“Let us not heap up philosophical possessions, but apprehend philosophical thought as movement and seek to deepen it…Let each of us as an individual immerse himself in his own historicity, in his origin, in what he has done; let him possess himself of what he was, of what he has become, and of what has been given to him.”

 

Ω

 

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A Beginner’s Guide To Frank Zappa (Pt. 2).

zappa

A Beginner’s Guide To Frank Zappa: Part Two
The Early Albums

As I mentioned in Part One of this series, Frank Zappa was an American rock guitarist and composer mainly active from the mid-Sixties to the late-Eighties. And what made him so interesting and so polarizing was that he created a great quantity (and quality) of material. There was almost literally not a style of music that he could not, did not, or at least partially include in his writing, in often very humorous ways. He also recombined and reintroduced musical or lyric material from previous works, sometimes from many decades earlier (“The Torture Never Stops”, “Zoot Allures”, “(More) Trouble Every Day”, etc.) in fascinating new ways as part of his overall working concept entitled “Project/Object”, which he described as:

“… a term I have used to describe the overall concept of my work in various mediums. Each project (in whatever realm), or interview connected to it, is part of a larger object, for which there is no ‘technical name.’ Think of the connecting material in the Project/Object this way: a novelist invents a character. If the character is a good one, he takes on a life of his own. Why should he get to go to only one party? He could pop up anytime in a future novel. Or: Rembrandt got his ‘look’ by mixing just a little brown into every other color — he didn’t do ‘red’ unless it had brown in it. The brown itself wasn’t especially fascinating, but the result of its obsessive inclusion was that ‘look.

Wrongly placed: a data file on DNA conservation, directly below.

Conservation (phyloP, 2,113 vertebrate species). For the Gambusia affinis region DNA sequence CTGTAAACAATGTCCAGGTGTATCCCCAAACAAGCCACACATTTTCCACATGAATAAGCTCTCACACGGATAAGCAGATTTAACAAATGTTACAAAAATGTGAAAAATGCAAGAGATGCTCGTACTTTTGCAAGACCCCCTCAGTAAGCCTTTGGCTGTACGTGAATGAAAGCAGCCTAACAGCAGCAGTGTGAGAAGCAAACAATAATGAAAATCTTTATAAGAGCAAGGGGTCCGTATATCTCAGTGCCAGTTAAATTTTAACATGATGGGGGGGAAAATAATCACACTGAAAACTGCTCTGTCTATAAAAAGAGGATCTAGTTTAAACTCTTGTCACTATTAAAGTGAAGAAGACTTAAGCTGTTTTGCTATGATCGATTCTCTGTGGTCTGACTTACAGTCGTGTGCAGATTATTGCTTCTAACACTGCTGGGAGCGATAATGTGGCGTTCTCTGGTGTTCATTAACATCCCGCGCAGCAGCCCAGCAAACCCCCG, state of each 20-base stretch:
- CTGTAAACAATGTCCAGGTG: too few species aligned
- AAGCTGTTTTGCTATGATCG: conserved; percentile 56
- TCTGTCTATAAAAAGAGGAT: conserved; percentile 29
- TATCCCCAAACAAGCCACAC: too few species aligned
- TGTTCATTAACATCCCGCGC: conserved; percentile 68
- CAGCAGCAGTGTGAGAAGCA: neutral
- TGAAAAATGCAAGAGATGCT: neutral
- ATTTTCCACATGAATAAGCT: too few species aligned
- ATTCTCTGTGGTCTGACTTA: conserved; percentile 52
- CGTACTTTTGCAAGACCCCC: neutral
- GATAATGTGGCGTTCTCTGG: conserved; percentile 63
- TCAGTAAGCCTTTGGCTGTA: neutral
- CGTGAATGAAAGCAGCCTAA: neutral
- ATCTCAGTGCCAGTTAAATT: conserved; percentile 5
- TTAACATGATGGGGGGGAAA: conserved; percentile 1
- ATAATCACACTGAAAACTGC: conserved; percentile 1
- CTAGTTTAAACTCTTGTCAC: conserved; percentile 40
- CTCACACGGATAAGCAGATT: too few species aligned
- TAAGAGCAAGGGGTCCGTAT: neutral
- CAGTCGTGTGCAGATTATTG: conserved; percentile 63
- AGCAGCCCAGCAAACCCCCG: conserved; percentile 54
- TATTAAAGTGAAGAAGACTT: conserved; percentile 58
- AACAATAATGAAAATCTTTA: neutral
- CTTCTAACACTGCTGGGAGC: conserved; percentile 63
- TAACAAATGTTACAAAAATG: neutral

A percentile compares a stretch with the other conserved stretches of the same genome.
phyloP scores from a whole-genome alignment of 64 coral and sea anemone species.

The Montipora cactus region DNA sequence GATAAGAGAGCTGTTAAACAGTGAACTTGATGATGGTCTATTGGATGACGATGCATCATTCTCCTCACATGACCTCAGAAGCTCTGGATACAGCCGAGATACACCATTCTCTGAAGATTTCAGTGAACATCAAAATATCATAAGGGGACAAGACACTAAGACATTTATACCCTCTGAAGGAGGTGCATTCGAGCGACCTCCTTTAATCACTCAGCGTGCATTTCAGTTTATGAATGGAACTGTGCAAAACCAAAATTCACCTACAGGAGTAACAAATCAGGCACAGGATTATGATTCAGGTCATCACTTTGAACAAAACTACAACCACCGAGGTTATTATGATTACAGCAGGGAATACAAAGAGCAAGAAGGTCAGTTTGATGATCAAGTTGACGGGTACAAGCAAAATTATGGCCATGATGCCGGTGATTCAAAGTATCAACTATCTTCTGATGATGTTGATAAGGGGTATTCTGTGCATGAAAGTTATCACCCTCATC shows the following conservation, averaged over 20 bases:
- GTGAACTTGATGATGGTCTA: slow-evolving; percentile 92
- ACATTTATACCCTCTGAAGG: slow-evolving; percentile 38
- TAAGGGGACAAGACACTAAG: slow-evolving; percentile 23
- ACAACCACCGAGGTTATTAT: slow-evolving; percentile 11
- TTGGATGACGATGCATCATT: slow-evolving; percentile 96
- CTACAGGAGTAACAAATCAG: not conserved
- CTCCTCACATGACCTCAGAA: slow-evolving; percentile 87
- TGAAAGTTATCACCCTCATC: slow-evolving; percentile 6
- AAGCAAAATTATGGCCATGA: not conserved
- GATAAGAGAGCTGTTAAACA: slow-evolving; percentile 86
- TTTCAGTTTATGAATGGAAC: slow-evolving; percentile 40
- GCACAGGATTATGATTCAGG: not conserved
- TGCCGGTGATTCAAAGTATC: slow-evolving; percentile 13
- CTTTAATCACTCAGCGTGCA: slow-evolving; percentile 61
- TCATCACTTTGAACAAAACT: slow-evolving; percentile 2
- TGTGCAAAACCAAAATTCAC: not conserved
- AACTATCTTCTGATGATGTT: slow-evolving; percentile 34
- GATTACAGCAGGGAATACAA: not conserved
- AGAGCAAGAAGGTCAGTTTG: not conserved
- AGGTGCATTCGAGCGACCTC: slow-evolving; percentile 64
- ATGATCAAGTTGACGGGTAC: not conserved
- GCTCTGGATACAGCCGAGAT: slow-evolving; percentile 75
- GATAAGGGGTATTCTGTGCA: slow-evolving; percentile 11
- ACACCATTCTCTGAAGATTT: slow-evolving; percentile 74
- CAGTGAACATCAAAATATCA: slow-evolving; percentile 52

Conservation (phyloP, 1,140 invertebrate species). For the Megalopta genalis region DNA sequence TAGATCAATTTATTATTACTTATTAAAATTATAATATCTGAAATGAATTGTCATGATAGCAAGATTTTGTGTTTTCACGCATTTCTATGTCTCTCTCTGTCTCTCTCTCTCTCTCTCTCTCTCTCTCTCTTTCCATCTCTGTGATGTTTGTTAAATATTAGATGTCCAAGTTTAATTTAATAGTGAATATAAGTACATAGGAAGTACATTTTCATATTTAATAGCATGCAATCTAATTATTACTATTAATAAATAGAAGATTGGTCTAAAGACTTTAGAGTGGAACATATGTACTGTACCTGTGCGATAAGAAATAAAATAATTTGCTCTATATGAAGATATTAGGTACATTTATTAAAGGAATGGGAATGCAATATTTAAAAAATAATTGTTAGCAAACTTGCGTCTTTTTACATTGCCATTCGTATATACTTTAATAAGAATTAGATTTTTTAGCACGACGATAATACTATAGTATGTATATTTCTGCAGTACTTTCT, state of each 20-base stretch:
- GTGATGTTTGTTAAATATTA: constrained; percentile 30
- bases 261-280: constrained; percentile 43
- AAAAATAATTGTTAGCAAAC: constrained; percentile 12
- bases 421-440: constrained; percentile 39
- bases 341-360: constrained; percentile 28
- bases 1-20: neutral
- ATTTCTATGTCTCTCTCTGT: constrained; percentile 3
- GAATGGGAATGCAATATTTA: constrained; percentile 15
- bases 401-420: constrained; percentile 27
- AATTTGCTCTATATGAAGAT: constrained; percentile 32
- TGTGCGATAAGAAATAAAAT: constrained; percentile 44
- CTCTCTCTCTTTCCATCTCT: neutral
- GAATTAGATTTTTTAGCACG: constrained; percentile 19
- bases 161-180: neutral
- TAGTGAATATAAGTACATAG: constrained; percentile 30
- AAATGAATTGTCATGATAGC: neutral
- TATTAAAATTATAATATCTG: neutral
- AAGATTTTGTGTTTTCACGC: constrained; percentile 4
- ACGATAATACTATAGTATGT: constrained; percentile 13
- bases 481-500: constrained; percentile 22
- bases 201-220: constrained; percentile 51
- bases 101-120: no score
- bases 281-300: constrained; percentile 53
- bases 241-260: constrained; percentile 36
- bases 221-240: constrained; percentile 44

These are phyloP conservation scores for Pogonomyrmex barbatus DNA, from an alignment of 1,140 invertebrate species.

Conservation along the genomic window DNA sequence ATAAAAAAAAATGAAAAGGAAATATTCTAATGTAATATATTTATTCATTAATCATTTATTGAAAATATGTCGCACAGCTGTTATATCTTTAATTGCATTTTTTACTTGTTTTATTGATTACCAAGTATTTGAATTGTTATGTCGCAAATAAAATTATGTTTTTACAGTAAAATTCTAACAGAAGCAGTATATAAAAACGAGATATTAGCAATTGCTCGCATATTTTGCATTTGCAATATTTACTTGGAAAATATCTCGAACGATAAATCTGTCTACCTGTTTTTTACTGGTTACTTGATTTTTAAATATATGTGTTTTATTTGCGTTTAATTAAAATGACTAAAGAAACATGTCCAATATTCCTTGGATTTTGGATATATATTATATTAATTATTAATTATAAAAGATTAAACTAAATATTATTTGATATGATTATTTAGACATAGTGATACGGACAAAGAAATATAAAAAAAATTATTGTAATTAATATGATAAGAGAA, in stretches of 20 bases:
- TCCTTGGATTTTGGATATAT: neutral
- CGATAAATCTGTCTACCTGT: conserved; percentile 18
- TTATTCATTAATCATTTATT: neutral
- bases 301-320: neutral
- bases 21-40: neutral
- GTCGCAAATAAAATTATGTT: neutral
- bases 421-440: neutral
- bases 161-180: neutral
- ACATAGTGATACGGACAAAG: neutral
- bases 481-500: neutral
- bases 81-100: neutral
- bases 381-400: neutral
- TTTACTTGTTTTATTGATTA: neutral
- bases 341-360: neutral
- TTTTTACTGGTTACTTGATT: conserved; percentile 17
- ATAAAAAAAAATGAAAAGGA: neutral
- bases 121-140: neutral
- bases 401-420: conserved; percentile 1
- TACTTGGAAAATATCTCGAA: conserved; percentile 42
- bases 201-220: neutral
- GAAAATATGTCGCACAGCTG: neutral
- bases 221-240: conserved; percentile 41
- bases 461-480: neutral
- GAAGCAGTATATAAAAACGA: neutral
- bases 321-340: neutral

I am not obsessed by various words, however; these words (and others of equal insignificance), along with pictorial images and melodic themes, recur throughout the albums, interviews, films, and videos for no other reason than to unify the ‘collection’“.

So, to help guide you through Zappa’s voluminous archive, I have chosen to introduce you to a few of Zappa’s early LPs (1966 – 1970) as a structural guide to his later works. For an introduction to specific songs, click here.

Freak Out!

Recorded March 8-16, 1966, and released on June 27 that same year, Freak Out! is the first LP through which anyone (in the general populace outside of southern California) discovered Zappa and his band the Mothers of Invention. And even though the album’s title implies the contents are exclusively avant-garde, psychedelic, or crazy sounding, the music itself is more often closer to mainstream than not, though it wanders into avant-garde sound art (inspired by the likes of pianist Cecil Taylor, for example, in “The Return of The Son Of Monster Magnet” (especially around 11m:10s). A nice example of both is the song “Who Are The Brain Police?” which contains both standard 60s rock sounds, influence from North Indian music, and musique concrète (a mix of sounds and music that seem to have no relationship to each other and their usual sources, used as a form of sound collage).